In the 3rd chapter of the book, he interviews a professional who emphasizes the health benefits of... silence?   Uh, yeah. I guess to each his own.  Af first, I didn't quite know what to think hanging your academic "hat" on such a mundane topic, but the more I think about it, the more it seems to make sense.  The reality is: as I am sitting here, I can identify several noises.




- the Fed-Ex plane flying overhead
- Adelaide's box fan whirring in her bedroom aiding her sleep
- the chirping of birds in the backyard garden next door
- our ancient heat pump working to keep us warm
- the train horns from the railroad tracks at the end of our street

So you know, maybe silence is a good thing.  I often wonder if I would observe more in the presence of silence-- I think often because I can hear something so know it's there, I don't have to actually look at it.  (This seems really mundane, but I am talking about a unifying human experience here, so it's pertinent to all of you, I guess.)

Earlier this week, I returned from a run through the neighborhood with Adelaide and my next-door neighbor greeted me (in my chest-heaving, desperate for a icy shower, breathless about-to-enter-the-house state).  She informed me that her power had been off for about 45 minutes (the entirety of my run) and wanted to know what information I knew about the matter.  Having just spent the last almost-hour of my existence cursing my legs, lungs, and generally making the effort just to take another step/breath, I knew nothing about the outage.  After hopping in the car to run errands, I realized that I ran right past the power trucks working on the lines-- literally right past them-- and never noticed.  How's that for observance?!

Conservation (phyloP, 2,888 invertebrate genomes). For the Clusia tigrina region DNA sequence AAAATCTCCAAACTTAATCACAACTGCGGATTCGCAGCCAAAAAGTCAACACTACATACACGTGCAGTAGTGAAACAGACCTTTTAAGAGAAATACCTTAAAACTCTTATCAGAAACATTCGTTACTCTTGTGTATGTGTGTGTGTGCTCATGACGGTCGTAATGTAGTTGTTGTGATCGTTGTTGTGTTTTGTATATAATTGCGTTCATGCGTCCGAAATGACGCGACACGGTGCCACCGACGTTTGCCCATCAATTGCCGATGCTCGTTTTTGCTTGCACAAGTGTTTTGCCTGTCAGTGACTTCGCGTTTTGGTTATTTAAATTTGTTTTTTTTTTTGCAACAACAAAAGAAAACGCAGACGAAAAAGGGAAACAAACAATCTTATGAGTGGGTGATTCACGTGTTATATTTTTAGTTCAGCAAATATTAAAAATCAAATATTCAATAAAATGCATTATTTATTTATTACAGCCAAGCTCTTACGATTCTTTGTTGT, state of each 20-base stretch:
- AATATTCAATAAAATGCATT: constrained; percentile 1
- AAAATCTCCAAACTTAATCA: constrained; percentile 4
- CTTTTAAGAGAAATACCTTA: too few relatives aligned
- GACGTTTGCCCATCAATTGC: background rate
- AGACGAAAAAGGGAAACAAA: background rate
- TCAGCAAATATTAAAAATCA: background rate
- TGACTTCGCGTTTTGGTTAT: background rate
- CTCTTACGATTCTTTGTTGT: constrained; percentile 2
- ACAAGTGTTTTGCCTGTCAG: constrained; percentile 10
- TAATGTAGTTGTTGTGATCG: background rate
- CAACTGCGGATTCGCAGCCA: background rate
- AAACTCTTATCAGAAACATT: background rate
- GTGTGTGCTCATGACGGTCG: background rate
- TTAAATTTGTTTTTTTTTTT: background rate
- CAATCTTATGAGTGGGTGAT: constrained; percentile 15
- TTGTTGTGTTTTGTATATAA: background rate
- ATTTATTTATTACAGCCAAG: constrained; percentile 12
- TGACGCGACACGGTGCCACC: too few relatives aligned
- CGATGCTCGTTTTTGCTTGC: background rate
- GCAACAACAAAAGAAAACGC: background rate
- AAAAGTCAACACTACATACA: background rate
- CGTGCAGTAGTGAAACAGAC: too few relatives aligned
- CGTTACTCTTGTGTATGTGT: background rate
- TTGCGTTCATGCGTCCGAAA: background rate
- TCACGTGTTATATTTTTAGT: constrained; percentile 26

I wonder how my life would change if I tried intentionally to observe more, and stopped relying on my assumptions.  I think this applies to more than just sight and sound-- how many people do I interact with, but I do not take any notice of them because I am busy thinking about my own concerns?

Living intentionally changes everything; as John chapter three says, "He must be greater, and I must become less."


Friday, December 21, 2012

Have a great weekend!

We've made it to Friday despite the craziness of Christmas preparations and the threatened Mayan apocalypse  (Explaining the Mayan thing to some of the neighborhood girls was one of the more humorous moments of my last few months... they were really concerned that the world was ending!) In light of the holidays, I am leaving you with a few of my favorite reads of the past week:

Christmas in a cold prison.

I love these prints! The blue and orange one of Second Timothy is my very favorite.

Is there a better combination than avocados and eggs? This pita pizza is almost reminiscent of the best breakfast ever-- the black bean burrito from Brother Juniper's!  ( picture

This blogger spends 1/2 her time in a German apartment, and the other half in a home in the United States built from old tires. She is my new hero.

Vegan penne al vodka? Pass the cashew cream, please.

How did I not know Candy Cane pudding existed?

Doctors with too much time on their hands diagnosed the injuries from the robbers in Home Alone.

12 tips for an easier Christmas-- who doesn't want that??

Tourism advertisement for your hometown-- well worth watching.

Gonna decorate these cookies this weekend, as well as make presents for my neighbors. Pioneer Woman for the win! Have a wonderful holiday weekeend.